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A CurtainUp London Review
The play opens in the playground where the sound of the school bell is deafening and a geeky Turkish boy Firat (Michael Karim) is being bullied and ends up being punched on the ground by an Afro Caribbean boy Jason (Malachi Kirby). A woman teacher Amanda (Julia Ford) intervenes and is pushed over by Jason in the mêlée and knocked to the ground. Knowing Jason's troubled history she decides not to complain but Jason, thinking he might be excluded from school, launches a pre-emptive attack on the teacher by claiming that she called him "a black bastard" and punched him. He persuades two girls and some friends to back his story. The weak headmaster Chris (Ian Bartholomew) caves in when Jason's father Ben (Fraser James) demands that Child Protection are notified and Amanda's custody of her teenage daughter Becky (Shannon Tarbet) is questioned as she is accused of physically abusing a minor. Amanda's second husband Peter (Christian Dixon) who happens to Afro-Caribbean is shocked at his wife's treatment by the authorities. The second half brings new developments which I shall not reveal here.
Matthew Dunster's interesting production has the school and home scenes set inside a circular rusting wire fence and at each scene change the pupils gather from outside watching from spaces in the fence ready to smoothly change parts of the set while the fence revolves. It is atmospheric creating a sense of everyone being watched and rhythmic music heightens the drama.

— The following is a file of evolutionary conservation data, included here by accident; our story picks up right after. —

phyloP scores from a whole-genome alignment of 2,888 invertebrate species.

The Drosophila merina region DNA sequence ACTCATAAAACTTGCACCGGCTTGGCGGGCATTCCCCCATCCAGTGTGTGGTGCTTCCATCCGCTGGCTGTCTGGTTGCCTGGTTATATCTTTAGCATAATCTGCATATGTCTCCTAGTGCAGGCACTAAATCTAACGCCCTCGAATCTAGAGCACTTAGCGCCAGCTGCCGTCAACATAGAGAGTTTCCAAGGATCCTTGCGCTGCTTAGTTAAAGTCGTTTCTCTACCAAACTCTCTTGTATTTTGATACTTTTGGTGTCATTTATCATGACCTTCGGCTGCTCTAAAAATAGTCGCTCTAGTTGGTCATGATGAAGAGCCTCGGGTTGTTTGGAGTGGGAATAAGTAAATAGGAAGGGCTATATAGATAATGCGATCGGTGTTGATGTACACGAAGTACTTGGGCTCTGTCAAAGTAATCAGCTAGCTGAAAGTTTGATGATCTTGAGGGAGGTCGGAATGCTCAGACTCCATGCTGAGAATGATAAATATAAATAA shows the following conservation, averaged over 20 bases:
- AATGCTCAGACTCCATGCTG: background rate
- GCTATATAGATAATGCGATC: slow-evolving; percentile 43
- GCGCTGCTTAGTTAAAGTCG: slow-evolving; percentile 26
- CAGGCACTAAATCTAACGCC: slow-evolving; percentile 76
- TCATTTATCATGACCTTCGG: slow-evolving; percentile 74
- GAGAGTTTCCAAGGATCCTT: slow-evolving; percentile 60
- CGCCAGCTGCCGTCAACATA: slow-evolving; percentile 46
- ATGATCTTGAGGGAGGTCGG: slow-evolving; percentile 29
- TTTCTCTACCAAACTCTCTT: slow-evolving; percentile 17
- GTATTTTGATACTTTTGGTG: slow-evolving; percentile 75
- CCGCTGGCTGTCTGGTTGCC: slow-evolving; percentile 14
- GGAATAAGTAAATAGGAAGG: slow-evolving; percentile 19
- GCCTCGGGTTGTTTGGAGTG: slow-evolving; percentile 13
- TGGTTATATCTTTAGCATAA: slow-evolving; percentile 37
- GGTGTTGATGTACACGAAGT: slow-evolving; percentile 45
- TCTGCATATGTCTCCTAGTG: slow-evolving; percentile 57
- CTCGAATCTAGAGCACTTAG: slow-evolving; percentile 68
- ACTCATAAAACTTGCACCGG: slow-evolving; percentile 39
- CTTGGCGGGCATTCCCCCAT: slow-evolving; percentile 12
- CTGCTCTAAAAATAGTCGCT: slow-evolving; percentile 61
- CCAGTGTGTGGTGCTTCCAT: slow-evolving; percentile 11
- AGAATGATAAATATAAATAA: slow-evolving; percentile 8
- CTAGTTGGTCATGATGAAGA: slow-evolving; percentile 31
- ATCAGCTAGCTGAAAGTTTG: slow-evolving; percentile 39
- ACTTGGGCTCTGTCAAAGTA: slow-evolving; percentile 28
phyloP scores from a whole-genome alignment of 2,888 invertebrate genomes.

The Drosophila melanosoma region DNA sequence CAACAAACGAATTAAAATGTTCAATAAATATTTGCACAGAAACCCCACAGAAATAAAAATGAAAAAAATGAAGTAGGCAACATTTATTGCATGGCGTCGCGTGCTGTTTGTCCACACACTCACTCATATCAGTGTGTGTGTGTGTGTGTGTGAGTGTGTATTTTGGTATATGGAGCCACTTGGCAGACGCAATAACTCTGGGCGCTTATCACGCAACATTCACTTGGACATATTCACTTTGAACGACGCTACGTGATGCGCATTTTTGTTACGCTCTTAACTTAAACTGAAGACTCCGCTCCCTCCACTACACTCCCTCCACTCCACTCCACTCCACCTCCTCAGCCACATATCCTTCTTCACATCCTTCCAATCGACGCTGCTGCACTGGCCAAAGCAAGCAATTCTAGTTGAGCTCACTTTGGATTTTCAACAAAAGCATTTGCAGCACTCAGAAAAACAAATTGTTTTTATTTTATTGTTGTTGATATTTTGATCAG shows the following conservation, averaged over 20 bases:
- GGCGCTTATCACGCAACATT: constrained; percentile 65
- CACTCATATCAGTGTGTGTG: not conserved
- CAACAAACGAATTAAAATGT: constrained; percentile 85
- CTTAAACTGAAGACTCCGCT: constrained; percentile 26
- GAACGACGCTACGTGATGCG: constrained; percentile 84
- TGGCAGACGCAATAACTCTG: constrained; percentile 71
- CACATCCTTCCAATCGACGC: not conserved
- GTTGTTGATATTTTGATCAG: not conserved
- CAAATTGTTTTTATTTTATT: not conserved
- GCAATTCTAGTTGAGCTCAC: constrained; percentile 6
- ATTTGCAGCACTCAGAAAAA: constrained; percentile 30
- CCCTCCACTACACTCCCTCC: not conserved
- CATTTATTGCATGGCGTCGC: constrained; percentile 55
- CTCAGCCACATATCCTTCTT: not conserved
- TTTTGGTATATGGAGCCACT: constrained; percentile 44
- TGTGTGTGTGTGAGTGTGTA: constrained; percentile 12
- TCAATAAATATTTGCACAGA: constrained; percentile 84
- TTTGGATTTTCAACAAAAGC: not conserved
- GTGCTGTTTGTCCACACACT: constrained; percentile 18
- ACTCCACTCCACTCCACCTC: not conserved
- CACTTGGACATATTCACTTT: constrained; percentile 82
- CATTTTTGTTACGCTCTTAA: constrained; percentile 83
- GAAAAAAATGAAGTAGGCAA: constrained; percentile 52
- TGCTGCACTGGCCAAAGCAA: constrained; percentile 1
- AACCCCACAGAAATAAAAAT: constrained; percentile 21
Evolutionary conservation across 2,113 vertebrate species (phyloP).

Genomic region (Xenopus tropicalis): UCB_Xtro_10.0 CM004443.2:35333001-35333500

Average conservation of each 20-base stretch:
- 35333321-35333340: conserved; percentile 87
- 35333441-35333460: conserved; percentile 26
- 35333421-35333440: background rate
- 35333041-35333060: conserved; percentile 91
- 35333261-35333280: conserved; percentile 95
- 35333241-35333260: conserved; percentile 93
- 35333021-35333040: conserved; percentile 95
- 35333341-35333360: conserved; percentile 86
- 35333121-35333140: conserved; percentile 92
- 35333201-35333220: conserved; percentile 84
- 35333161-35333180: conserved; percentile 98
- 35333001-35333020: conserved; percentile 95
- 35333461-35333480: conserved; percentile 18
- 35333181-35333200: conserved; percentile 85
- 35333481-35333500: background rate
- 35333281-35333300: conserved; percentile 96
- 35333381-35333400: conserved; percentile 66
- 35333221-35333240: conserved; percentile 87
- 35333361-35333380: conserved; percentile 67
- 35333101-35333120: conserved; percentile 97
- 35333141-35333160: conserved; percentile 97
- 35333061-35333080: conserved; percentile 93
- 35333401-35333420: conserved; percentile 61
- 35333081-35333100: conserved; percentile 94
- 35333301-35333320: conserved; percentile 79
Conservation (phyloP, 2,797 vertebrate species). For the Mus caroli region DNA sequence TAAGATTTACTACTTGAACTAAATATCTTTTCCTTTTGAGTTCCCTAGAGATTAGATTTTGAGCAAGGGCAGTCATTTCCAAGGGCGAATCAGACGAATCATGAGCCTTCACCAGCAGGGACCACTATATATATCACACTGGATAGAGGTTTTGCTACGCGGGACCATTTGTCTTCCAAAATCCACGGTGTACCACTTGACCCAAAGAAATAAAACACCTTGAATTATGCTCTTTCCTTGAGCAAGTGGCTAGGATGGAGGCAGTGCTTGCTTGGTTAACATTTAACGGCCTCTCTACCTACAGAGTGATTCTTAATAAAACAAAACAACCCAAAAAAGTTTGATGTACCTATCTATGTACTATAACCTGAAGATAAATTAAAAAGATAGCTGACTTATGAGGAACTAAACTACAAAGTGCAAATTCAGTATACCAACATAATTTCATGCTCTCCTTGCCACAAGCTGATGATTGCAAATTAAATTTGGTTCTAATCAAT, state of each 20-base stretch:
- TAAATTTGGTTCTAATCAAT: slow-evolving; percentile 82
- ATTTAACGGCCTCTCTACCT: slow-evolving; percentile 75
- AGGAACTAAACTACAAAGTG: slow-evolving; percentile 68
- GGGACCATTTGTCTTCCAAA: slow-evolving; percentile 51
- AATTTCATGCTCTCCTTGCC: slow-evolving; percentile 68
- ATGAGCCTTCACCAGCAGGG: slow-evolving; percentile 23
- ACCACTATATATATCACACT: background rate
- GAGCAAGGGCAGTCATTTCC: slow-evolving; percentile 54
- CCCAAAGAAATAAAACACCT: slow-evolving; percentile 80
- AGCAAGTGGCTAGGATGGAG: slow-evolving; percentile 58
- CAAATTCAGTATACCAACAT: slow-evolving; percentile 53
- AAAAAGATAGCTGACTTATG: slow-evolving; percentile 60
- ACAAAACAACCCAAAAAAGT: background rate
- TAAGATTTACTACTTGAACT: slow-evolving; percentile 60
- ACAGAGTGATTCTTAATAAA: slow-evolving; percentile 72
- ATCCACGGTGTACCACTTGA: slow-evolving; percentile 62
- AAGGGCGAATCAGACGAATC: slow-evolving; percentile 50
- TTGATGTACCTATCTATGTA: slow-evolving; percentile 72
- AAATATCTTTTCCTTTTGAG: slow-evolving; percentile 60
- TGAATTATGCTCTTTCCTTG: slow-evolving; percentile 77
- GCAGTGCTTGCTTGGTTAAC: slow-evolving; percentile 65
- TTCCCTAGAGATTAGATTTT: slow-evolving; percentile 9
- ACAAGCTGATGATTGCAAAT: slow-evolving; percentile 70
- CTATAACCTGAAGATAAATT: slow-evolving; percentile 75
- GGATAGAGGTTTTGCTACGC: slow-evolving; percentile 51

While the performances are tip top and the direction flawless the play itself has one or two questions avoided in order to increase the dramatic tension. For instance, in reality all witnesses would be interviewed individually with their parent and it is unlikely that all would maintain a correct version or if they did, their stories would be so identical as to create a suspicion that they had been rehearsed. I would also expect there to be some parental support and backlash from parents and pupils who know the liberal teacher would not use offensive racist language. However this is an exceptionally skilled and well written first play with plenty of humour and observation of teenagers as well as comments on the political set up in education today. I did like Ms Franzmann's references to current education practices like Academic mentoring for pupils from Black and minority ethnic grouping to help them achieve in school.
From memory, it sounds as if two real life school incidents have been melded to give this play. The dialogue is authentic and the playground talk brims over with streetspeak, init! The schoolchildren characters are influenced by Jason's being top dog and he uses his sex appeal to influence the two girls, his intelligent girlfriend Dee (Savannah Gordon-Liburd) and hanger on Chloe (Tara Hodge). Malachi Kirby gives a wonderful starring performance as the persuasive and lying Jason as does Shannon Tarbet, Amanda's confused but spirited and gutsy daughter who speaks out with common sense and passion. I also liked Fraser James' performance as Jason's father and his character who supports his son in the school setting, but at home, in private closely questions him. Julia Ford's Amanda is swept along by events. The ending feels tragic but takes the play into melodrama. Go and see this promising playwright's first play!
Retold by Tina Packer of Shakespeare & Co.
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